Data Dictionary: ACS 2009 (1-Year Estimates)
you are here: choose a survey survey data set table details
Data Source: U.S. Census Bureau
Table: B25003G. Tenure (Two Or More Races Householder) [3]
Universe: Occupied housing units with a householder who is Two or more races
Table Details
B25003G. Tenure (Two Or More Races Householder)
Universe: Occupied housing units with a householder who is Two or more races
Variable Label
Relevant Documentation:
Excerpt from: Social Explorer; U.S. Census Bureau; American Community Survey 2009 Summary File: Technical Documentation.
The data for tenure were obtained from Housing Question 14 in the 2009 American Community Survey. The question was asked at occupied housing units. Occupied housing units are classified as either owner occupied or renter occupied.

Tenure provides a measurement of home ownership, which has served as an indicator of the nations economy for decades. These data are used to aid in the distribution of funds for programs such as those involving mortgage insurance, rental housing, and national defense housing. Data on tenure allows planners to evaluate the overall viability of housing markets and to assess the stability of neighborhoods. The data also serve in understanding the characteristics of owner occupied and renter occupied units to aid builders, mortgage lenders, planning officials, government agencies, etc., in the planning of housing programs and services.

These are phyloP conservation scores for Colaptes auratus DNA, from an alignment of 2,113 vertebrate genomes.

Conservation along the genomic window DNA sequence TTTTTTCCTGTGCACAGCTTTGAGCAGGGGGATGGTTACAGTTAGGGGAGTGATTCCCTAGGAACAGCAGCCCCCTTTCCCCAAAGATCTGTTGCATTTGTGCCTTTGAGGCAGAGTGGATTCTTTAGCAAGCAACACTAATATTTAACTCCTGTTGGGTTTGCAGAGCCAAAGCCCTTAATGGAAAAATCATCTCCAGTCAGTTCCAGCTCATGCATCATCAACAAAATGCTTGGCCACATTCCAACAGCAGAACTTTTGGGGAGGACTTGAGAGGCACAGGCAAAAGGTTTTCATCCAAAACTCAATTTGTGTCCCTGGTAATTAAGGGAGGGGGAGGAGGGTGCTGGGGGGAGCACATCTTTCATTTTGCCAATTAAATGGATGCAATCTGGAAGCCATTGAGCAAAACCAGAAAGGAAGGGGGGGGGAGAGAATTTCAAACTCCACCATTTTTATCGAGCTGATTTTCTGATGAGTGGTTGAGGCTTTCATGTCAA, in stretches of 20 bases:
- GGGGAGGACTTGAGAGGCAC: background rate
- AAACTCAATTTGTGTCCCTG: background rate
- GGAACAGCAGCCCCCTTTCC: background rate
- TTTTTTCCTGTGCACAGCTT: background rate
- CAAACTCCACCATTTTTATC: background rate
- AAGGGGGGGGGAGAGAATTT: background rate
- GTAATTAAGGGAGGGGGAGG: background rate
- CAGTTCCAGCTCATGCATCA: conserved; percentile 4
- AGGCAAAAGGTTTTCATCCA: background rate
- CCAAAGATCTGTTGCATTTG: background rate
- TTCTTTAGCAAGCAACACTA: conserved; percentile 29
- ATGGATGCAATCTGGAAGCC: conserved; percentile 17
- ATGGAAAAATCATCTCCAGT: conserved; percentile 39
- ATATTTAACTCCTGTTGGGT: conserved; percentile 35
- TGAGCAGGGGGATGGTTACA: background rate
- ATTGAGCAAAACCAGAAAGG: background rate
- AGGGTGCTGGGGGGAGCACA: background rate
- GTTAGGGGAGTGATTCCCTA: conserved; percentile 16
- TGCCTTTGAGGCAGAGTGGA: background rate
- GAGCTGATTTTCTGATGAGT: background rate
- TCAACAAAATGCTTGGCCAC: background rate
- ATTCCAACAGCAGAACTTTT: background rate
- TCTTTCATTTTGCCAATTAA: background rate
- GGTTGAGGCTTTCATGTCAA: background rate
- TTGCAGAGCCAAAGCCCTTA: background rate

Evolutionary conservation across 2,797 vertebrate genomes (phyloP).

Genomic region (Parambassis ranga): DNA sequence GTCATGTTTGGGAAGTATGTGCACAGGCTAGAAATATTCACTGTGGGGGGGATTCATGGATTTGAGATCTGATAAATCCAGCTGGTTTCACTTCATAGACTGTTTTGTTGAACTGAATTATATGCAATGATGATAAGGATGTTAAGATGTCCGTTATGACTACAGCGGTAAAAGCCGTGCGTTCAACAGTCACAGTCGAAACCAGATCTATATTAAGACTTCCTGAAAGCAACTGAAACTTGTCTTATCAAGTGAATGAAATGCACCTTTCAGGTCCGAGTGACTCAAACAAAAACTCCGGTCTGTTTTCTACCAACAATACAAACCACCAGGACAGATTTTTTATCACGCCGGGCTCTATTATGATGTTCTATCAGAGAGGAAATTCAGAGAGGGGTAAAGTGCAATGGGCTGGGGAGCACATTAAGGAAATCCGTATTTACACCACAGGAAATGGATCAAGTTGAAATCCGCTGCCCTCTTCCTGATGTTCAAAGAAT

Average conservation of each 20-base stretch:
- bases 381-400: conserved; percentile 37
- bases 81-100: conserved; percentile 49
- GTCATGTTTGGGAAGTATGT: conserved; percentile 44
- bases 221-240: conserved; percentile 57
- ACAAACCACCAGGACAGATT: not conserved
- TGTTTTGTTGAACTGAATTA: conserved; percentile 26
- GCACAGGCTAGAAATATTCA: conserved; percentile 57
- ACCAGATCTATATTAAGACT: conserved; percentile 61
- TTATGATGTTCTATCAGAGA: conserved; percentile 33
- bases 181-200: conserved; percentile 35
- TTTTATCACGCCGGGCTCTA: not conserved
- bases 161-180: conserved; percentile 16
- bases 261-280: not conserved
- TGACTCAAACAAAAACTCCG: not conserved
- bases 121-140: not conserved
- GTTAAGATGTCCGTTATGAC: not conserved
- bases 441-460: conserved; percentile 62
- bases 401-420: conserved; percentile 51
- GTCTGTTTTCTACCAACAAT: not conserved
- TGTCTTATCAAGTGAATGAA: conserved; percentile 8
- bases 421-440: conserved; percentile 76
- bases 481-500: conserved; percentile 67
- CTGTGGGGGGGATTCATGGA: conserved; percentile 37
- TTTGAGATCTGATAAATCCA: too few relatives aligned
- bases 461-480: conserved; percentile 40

Owner Occupied
A housing unit is owner occupied if the owner or co-owner lives in the unit even if it is mortgaged or not fully paid for. The owner or co-owner must live in the unit and usually is Person 1 on the questionnaire. The unit is "Owned by you or someone in this household with a mortgage or loan" if it is being purchased with a mortgage or some other debt arrangement such as a deed of trust, trust deed, contract to purchase, land contract, or purchase agreement. The unit also is considered owned with a mortgage if it is built on leased land and there is a mortgage on the unit. Mobile homes occupied by owners with installment loan balances also are included in this category.

A housing unit is "Owned by you or someone in this household free and clear (without a mortgage or loan)" if there is no mortgage or other similar debt on the house, apartment, or mobile home including units built on leased land if the unit is owned outright without a mortgage.

Renter Occupied
All occupied housing units which are not owner occupied, whether they are rented or occupied without payment of rent, are classified as renter occupied. "No rent paid" units are separately identified in the rent tabulations. Such units are generally provided free by friends or relatives or in exchange for services such as resident manager, caretaker, minister, or tenant farmer. Housing units on military bases also are classified in the "No rent paid" category. "Rented" includes units in continuing care, sometimes called life care arrangements. These arrangements usually involve a contract between one or more individuals and a health services provider guaranteeing the individual shelter, usually a house or apartment, and services, such as meals or transportation to shopping or recreation. (For more information, see "Meals Included in Rent.")

Question/Concept History